Technically, this movie is the sort of thing I’ve come to expect from director David Fincher. The movie is paced very well and for a two hour and 25 minute film, it is something that I could watch again right now with ease. The cinematography is moody, stylish and unsettling as we’ve come to expect from Fincher. Visually, I don’t think the movie is as good as Zodiac, The Social Network or even The Girl with the Dragon Tattoo but it is a movie that fits perfectly into his strange world. Undoubtedly, my favorite aspect of the movie is the music by Trent Reznor and Atticus Ross. Every movie by Fincher has an amazing soundtrack whether it is the haunting use of Hurdy Gurdy Man in Zodiac or the calm, dreamlike melancholy of Reznor and Ross’s also incredible soundtrack for The Social Network. Yet, I think Gone Girl might be my favorite to come from them to date. It’s everything you want from a soundtrack, it’s intense, it’s beautiful, it plays perfectly to what’s happening on screen, it’s exciting, it’s terrifying and it’s extremely absorbing. Much like the movie, it has moments of warmth invaded by a feeling of suspicion and lack of privacy. This movie was going to be greatly directed because it’s Fincher and by no means does this disappoint.
The movie has a great cast all around and it’s helped by some well written characters. I’ve already gone into full discussion about how complex and well-crafted Amy and Nick are but the deal is sealed by great performances from Ben Affleck and Rosamund Pike. Ben Affleck kills it playing this sort of misogynistic, douchebag character who is still very likable and sympathetic. Equally, Rosamund Pike plays Amy very coldly and psychotic with glimpses of humanity thrown in there. My favorite performance in the entire movie surprisingly came from Carrie Coon as Nick’s twin sister Margo. Margo almost comes off to me as author Gillian Flynn’s way of entering into her own story. She stands by her brother and agrees with him on Amy being a wreck…but she’ll call him out on the terrible aspects about him, you could call her the films happy median between Amy and Nick and she’s definitely the most relatable character in this movie. Carrie Coon plays Margo very down to earth and her balance between comedy and serious drama made her extremely likable. Many critics have already spoke about how good Tyler Perry is as Nick’s lawyer and they’re right, he has some of the funniest lines in the movie and he does a very, good job delivering them. Which while we’re on the topic, this is a way better look at marriage than Tyler Perry’s Temptation: Confessions of a Marriage Counselor.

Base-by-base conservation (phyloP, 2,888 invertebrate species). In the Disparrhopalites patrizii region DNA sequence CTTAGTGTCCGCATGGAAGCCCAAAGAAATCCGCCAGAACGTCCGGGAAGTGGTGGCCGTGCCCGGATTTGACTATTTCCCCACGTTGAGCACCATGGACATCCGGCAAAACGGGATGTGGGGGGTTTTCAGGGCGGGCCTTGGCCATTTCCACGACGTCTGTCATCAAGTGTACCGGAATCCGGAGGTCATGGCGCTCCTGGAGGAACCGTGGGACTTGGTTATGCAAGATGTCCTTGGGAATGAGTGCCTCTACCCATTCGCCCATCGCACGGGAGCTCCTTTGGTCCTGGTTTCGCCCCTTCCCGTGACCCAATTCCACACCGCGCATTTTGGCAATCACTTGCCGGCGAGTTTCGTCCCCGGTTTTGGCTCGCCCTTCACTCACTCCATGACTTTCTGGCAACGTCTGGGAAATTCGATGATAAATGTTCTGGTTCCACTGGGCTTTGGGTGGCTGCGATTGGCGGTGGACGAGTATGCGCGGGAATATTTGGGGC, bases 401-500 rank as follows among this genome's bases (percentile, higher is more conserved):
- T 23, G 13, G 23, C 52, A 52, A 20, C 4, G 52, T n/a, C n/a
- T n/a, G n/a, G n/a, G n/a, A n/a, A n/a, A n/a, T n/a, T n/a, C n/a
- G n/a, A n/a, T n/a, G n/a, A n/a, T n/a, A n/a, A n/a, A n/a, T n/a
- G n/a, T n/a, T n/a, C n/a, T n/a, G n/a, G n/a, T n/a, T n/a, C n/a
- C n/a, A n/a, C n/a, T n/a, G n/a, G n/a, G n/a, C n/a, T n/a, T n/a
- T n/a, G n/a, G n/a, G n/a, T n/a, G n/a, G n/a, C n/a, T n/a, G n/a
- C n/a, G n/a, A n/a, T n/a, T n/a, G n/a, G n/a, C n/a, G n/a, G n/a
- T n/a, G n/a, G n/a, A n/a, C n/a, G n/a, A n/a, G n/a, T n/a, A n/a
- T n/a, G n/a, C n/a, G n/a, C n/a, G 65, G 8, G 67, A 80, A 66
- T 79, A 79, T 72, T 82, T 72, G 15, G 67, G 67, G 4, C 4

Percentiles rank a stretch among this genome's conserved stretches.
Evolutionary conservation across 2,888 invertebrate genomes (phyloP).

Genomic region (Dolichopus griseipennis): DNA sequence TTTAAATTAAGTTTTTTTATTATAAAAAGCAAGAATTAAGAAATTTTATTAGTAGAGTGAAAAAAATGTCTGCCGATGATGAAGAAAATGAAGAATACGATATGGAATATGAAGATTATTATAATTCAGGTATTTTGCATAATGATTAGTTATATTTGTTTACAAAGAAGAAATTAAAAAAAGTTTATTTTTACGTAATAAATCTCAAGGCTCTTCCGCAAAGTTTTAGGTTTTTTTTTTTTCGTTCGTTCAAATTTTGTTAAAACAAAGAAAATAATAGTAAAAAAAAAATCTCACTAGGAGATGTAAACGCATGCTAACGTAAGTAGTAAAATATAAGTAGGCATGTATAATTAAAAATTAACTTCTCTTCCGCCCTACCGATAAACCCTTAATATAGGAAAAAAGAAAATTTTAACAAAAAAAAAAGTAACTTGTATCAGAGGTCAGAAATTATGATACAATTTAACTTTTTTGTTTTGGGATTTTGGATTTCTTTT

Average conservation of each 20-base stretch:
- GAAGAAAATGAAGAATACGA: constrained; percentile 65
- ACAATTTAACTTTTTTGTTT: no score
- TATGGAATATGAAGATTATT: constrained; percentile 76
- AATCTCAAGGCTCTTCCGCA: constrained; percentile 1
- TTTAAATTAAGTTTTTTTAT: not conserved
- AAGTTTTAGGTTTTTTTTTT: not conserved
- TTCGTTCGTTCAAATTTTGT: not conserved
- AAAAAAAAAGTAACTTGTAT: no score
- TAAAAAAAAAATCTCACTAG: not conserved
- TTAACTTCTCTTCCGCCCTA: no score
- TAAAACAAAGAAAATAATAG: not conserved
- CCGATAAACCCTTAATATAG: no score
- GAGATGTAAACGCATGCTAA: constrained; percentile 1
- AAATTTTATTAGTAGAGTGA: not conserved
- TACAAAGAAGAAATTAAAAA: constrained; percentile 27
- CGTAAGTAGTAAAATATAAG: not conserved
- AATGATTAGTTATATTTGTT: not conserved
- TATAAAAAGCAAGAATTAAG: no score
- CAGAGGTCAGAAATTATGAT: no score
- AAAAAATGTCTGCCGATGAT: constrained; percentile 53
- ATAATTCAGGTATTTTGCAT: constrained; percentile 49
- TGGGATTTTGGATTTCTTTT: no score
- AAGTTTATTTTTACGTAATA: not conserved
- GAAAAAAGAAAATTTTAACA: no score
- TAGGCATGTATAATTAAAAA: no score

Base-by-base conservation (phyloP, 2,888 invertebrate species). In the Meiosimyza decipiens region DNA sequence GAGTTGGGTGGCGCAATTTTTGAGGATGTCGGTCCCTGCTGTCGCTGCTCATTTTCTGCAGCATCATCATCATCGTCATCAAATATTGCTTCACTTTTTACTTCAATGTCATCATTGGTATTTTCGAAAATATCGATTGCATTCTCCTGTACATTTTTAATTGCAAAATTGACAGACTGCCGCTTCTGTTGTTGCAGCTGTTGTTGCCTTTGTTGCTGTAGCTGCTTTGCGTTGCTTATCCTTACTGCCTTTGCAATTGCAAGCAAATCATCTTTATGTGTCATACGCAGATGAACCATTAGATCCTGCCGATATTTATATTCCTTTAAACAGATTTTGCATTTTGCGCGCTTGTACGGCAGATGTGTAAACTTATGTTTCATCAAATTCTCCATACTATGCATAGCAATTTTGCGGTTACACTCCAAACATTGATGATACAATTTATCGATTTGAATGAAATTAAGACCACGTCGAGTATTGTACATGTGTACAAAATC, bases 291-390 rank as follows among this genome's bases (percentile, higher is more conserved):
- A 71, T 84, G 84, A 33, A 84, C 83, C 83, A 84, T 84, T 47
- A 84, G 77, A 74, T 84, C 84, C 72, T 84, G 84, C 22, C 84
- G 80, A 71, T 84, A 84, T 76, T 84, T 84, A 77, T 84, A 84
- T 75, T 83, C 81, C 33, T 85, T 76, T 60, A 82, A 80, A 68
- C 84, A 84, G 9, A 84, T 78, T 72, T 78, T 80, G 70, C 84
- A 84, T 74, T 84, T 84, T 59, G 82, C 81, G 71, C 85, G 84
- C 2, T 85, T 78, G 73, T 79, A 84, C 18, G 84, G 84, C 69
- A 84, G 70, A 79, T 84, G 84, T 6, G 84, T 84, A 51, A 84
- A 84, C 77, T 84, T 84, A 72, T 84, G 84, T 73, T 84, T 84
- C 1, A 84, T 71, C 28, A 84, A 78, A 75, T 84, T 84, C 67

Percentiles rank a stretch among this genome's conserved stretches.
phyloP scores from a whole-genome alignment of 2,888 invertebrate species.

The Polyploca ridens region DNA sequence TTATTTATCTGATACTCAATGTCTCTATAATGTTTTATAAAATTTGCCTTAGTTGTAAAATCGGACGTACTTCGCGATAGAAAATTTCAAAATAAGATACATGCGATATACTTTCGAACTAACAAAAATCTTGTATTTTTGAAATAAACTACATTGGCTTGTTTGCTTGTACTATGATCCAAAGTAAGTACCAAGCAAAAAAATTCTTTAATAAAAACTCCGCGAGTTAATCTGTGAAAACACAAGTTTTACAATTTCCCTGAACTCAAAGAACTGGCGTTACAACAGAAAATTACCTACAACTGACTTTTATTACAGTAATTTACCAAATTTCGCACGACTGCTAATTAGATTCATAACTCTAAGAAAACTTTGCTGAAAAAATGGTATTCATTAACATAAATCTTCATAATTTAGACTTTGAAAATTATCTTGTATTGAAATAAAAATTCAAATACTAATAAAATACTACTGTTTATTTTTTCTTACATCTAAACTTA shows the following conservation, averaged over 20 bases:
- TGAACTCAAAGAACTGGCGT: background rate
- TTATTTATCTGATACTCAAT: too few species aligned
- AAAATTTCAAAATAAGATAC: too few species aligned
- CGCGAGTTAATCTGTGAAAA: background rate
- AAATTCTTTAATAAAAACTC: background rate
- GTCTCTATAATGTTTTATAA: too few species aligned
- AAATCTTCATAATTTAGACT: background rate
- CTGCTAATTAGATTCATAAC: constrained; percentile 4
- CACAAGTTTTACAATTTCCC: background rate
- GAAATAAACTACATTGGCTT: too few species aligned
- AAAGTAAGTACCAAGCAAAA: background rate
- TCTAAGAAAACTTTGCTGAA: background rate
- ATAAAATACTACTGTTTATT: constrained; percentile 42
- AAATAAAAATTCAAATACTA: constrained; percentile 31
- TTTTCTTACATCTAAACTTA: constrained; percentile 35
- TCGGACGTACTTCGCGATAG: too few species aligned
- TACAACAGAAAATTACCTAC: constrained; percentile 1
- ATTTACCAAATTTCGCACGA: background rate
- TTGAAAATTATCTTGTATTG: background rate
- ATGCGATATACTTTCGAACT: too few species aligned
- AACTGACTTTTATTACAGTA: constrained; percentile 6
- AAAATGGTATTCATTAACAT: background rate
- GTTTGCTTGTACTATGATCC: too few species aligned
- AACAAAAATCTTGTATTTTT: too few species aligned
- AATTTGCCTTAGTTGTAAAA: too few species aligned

While I did consider giving this my first 5 star of the year, I can’t fall completely head over heels for the movie. I would argue that the movie has a couple of supporting characters that could’ve been written with more dimensions. Amy’s ex-boyfriend Desi (Neil Patrick Harris) isn’t noticeably bad in any way so much as his character serves more as a device for the story arc of Amy. I would’ve liked to see more of Nick’s father as I’ve heard he carries a much more important role in the book. Mostly, my problems are ones that come with watching a movie for the first time. Now that I know the complete story, I look forward to watching it again with more of a focus on the themes behind the relationship at its core.
Man oh man, now this is a way to start the fall Oscar season. Gone Girl is an ambitiously constructed satire about the darker themes living within a marriage. You’ll be entertained throughout and you’re going to be left with thought provoking messages that will absorb you. The film creates an incredible, complex relationship between two people who rarely are in the same room together.
Release Date: 4/4/2014
Directed by: David Fincher
Screenplay by: Gillian Flynn
Based on the novel by: Gillian Flynn